WASHINGTON (CNN) -- A coalition of consumer watchdog groups held an awards ceremony Thursday where the winners would rather lose. Statuettes, each holding aloft a single fresh lemon, were awarded for trying to sell products through "misleading, unfair and irresponsible" advertising campaigns.

Nine of them were presented. Among the unlucky recipients were such companies as Sprint, Cadillac and R.J. Reynolds Tobacco Co.

The Harlan Page Hubbard Lemon Awards are named, according to the coalition, for a 19th century ad man who touted Lydia Pinkham's Vegetable Compound as a virtual cure-all for everything from cancer to flatulence, headaches, sleeplessness and low sex drive.

The Hubbard spirit is still alive and well. The Cadillac Motor Car Division won a lemon for an "irresponsible TV ad showing its new Catera illegally crossing a double yellow line to pass other cars," thus showing a disregard for safety, the coalition said.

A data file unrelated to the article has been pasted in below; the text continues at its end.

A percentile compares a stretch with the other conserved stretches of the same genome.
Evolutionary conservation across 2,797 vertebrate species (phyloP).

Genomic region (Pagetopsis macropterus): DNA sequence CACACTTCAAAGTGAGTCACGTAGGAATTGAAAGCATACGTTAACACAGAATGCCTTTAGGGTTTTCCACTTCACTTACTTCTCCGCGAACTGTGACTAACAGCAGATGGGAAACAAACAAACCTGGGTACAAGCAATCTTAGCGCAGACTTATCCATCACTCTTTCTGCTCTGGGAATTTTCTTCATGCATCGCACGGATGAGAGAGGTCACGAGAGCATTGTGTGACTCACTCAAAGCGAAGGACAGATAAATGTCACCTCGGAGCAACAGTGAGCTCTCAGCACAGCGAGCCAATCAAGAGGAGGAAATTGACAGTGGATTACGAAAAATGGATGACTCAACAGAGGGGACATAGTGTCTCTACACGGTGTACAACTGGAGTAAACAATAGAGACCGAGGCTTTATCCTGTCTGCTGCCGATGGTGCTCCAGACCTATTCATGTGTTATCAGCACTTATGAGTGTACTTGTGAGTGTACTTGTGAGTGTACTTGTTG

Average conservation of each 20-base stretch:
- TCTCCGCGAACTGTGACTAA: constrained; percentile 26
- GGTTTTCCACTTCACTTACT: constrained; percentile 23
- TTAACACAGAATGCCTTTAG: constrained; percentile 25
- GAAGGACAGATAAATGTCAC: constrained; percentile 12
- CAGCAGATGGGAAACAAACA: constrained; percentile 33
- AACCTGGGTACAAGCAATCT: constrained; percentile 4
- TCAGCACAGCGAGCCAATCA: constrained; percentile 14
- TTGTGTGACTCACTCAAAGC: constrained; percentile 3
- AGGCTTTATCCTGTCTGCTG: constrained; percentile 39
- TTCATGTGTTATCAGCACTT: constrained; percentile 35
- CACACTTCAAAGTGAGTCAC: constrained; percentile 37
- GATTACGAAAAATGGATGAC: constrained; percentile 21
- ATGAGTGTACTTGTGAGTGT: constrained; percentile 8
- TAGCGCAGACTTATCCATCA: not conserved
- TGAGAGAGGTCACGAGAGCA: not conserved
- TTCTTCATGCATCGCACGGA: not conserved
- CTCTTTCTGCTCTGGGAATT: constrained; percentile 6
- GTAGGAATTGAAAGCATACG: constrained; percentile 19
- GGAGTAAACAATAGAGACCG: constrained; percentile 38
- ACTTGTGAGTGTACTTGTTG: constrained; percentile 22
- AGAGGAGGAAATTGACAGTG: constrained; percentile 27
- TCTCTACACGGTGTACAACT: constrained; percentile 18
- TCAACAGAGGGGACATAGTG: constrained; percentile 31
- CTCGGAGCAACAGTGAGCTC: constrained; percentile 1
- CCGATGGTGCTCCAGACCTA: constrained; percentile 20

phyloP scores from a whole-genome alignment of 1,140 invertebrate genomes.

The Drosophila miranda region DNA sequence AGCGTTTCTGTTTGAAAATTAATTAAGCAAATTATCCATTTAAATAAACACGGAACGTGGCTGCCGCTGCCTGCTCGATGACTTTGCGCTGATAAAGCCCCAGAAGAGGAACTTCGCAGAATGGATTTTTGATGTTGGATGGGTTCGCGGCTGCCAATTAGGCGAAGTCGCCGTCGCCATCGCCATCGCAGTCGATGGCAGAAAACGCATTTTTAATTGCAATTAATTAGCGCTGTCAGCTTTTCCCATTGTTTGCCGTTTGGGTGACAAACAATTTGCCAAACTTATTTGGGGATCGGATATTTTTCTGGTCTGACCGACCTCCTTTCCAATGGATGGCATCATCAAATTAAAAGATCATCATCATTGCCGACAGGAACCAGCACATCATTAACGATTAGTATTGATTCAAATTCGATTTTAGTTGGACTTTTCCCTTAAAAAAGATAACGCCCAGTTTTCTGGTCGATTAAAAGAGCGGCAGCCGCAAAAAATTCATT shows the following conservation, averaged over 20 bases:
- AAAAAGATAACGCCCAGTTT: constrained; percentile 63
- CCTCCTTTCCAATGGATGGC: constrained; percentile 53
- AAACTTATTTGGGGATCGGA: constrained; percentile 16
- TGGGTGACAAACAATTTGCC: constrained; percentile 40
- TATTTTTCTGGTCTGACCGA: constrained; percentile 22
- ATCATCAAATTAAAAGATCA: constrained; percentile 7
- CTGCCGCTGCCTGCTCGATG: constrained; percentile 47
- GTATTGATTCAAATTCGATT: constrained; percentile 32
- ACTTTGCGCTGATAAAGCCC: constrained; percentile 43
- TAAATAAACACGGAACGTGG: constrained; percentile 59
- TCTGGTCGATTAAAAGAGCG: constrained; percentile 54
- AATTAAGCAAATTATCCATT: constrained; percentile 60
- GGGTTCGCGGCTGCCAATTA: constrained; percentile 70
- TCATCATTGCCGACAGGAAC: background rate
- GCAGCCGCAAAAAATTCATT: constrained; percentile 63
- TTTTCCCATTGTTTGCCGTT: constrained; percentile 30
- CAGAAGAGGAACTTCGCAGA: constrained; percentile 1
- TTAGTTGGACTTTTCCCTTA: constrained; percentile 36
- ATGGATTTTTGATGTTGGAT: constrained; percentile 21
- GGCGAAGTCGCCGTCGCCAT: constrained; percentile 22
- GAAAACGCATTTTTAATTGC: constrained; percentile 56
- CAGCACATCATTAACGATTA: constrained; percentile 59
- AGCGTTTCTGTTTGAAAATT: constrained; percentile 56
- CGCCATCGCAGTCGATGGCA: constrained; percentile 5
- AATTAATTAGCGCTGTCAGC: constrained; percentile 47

[Press cutting]


[STUDIO CITY, Hollywood]: A 24-year-old singer and dancer seeking fame in Hollywood was killed Wednesday in a hit-and-run crash when he was impaled on the tail-fin of a 1964 Cadillac...

[Press cutting]

Cadillac: something that is = the most luxurious or highest quality of its kind

[Webster's Dictionary]


Slogans from old Cadillac Advertisements


You Can Kill a Horse but not a Cadillac

Every Cadillac is a Dewar Trophy

Quiet elegance and quality that radiates refinement,
good breeding and good taste

Cadillac Shows the World
...how truly magnificent a motor car can be!

It's a "Who's Who" of the Highway!